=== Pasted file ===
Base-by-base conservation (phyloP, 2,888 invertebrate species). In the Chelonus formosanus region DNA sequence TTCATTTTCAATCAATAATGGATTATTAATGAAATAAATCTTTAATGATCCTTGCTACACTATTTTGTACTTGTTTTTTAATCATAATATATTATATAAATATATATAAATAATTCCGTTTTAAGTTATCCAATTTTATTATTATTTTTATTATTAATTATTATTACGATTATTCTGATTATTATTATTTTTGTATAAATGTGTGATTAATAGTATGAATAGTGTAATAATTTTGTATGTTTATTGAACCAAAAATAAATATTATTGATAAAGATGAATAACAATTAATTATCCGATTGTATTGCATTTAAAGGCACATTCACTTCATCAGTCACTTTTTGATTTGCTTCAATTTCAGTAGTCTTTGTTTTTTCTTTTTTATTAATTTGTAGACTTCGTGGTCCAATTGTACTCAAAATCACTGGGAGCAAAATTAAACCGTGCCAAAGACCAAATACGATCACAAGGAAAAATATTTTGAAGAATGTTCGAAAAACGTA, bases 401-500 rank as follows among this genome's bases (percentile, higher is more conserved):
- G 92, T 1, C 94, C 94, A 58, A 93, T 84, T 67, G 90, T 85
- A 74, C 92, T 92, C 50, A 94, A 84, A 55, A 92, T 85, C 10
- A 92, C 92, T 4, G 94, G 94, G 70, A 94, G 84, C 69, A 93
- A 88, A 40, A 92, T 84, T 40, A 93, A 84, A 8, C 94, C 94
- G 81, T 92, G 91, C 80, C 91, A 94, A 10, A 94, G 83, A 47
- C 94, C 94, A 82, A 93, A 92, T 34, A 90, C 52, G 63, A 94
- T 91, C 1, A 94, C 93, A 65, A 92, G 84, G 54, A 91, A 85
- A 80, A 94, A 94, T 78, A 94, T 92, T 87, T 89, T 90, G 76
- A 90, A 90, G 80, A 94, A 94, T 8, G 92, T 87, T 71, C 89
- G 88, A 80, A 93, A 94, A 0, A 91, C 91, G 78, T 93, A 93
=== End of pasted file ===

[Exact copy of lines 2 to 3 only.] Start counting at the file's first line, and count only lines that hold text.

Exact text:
- G 92, T 1, C 94, C 94, A 58, A 93, T 84, T 67, G 90, T 85
- A 74, C 92, T 92, C 50, A 94, A 84, A 55, A 92, T 85, C 10